I don’t ultimately see the results as a failure on the part of Logan Brown or a betrayal by the coaching staff so much as a significant achievement by Norris, as maybe the only non-core prospect of the organization to crack a lineup that was built around veterans. Norris forced his way up the depth chart past the likes of Derek Stepan, Artem Anisimov, and Chris Tierney despite the evident preference of the staff to keep the kids in Belleville. To me, Norris is the story here. Since the Senators acquired Norris as part of the Erik Karlsson deal, he has had a dominant sophomore season in the NCAA, won AHL rookie of the year, and now could start the NHL season as a number-one centre. Josh Norris might be good.

On sleeping on Galchenyuk

In the past ten seasons, two U17 players have accumulated more than 80 points in an OHL season. One of them is Connor McDavid (duh). The other one is an Ottawa Senator. Alex Galchenyuk has had such a tumultuous decade that we easily forget that as a teenager he looked like the next big thing. As much as I would rather joke about how Montreal wasted a third overall pick on a player who never lived up to his potential, I instead respect that they gambled on a player with a history of injuries who, under different circumstances could have gone first overall in an NHL draft. Senators fans know all about the risks of using high draft picks on players coming off of serious injuries and/or surgeries. Like everything else at the draft, it comes down to luck.

And despite everything, Galchenyuk has had a 30-goal season in the NHL, and at one point you could almost guarantee him scoring 20 goals annually. Mostly because of injuries however, Galchenyuk finds himself on his fifth NHL team in four years making almost the same amount of money that he did as a rookie. When I speculated about who could follow in Anthony Duclair’s footsteps in Ottawa, I didn’t even have Galchenyuk on my radar as I unwisely assumed a team with better resources would certainly sign him first. As much as I theoretically disapprove of Dorion’s veterans-first approach this season, I find the Galchenyuk signing fascinating and I look forward to his next act.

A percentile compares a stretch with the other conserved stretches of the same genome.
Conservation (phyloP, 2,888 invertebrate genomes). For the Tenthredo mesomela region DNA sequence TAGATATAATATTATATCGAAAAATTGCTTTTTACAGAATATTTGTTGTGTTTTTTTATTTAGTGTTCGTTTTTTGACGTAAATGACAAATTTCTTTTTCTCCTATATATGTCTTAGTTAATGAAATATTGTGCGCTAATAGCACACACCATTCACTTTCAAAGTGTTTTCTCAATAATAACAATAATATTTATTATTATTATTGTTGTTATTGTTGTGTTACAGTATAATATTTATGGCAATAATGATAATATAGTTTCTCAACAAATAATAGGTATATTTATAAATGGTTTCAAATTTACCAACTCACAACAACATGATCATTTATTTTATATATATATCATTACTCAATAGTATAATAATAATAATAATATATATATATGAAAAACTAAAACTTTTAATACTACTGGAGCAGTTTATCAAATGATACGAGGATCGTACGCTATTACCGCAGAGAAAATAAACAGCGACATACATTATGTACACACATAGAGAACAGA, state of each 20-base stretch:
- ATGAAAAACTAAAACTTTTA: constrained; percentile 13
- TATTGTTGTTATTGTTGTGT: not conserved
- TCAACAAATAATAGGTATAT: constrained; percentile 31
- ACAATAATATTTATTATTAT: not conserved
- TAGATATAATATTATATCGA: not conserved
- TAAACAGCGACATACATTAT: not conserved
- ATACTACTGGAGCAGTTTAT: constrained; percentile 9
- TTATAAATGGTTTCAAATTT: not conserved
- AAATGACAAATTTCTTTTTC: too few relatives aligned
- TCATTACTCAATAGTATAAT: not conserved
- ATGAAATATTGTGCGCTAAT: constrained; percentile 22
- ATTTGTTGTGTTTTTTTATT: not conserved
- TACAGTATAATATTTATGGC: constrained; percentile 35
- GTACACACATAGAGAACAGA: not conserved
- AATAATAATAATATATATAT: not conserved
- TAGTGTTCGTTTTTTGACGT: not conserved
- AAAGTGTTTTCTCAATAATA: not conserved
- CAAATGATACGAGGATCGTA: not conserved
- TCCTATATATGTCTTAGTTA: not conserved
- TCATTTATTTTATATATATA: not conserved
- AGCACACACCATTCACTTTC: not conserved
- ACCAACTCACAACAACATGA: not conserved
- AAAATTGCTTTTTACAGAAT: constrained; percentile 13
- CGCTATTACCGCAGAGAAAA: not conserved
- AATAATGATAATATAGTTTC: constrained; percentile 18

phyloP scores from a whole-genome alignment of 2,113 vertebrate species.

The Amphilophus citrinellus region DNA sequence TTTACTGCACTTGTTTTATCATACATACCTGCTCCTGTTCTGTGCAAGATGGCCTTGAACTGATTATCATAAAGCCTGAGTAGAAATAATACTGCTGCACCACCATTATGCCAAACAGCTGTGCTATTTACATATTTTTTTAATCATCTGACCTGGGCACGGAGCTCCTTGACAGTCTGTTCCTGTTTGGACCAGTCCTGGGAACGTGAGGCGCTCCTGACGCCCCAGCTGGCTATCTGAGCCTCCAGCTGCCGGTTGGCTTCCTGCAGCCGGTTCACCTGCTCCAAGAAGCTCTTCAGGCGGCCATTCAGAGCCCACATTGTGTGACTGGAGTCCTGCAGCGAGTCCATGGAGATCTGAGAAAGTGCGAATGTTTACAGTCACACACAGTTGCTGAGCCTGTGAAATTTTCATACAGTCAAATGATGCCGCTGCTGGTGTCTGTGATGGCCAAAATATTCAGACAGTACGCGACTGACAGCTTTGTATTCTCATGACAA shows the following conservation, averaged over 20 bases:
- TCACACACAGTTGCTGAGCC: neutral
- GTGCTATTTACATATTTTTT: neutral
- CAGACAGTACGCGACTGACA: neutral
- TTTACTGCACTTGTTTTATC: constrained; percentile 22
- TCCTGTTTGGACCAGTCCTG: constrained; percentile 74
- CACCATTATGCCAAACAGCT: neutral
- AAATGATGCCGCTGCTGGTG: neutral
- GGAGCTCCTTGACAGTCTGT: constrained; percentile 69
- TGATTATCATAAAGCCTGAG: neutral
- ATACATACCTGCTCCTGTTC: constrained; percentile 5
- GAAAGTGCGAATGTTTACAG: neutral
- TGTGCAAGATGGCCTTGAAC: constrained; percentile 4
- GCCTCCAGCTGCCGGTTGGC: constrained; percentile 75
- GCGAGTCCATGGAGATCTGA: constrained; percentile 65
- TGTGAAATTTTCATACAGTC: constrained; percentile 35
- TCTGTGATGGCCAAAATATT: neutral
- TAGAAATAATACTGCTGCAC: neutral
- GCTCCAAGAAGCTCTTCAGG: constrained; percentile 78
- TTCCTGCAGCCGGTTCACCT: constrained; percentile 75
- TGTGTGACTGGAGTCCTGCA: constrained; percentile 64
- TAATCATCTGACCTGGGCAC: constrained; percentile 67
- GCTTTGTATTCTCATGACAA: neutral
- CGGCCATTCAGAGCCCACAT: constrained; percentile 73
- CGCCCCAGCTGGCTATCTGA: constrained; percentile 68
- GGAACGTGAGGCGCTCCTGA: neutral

On gaslighting with Gary

I’ve ruminated this Bettman quote for days and it vexes me now as much as it did on Monday. Something about billionaires keeping their businesses running during a pandemic and telling me they do it for my benefit just doesn’t sit right with me. I wonder why. I have this sneaking suspicion that maybe NHL teams are operating at a limited capacity during COVID at a loss of tens of millions of dollars because suspending operations altogether would result in losses of hundreds of millions of dollars. Tens of millions of dollars saved are tens of millions of dollars earned.

Apparently James Bagnall had this on his mind too because he crunched the numbers to make sense of the Senators projected losses this season and how they play into Eugene Melnyk’s long-term finances. As it turns out, when you control assets worth hundreds of millions of dollars, the banks will always find a way to keep you financed. Must be nice! So Gary, spare us your mendacity and fake altruism. Some of us are still over here hypocritically suppressing our COVID guilt in an effort to enjoy our city’s culture.

Long gone are the days of false hope that benevolent league would free the hostages from the temperamental owner because, ultimately, there is no honour among thieves. Nice guys don’t own sports teams. And if any fan base won’t swallow lines from Bettman about what our best interests are, it’s this one. We still get our scheduled slips of the tongue from uncle Eugene as Trevor mentioned on Thrusday. We’ve heard it all and we’re still here because the unsavoury business element is an ineluctable reality of sports fandom that we accept (especially throughout COVID). Sports fandom is a bit of a faustian pact. Still, tonight is about enjoying the thing. You deserve at least that. Stay safe, valued reader. Enjoy the game. Leafs suck.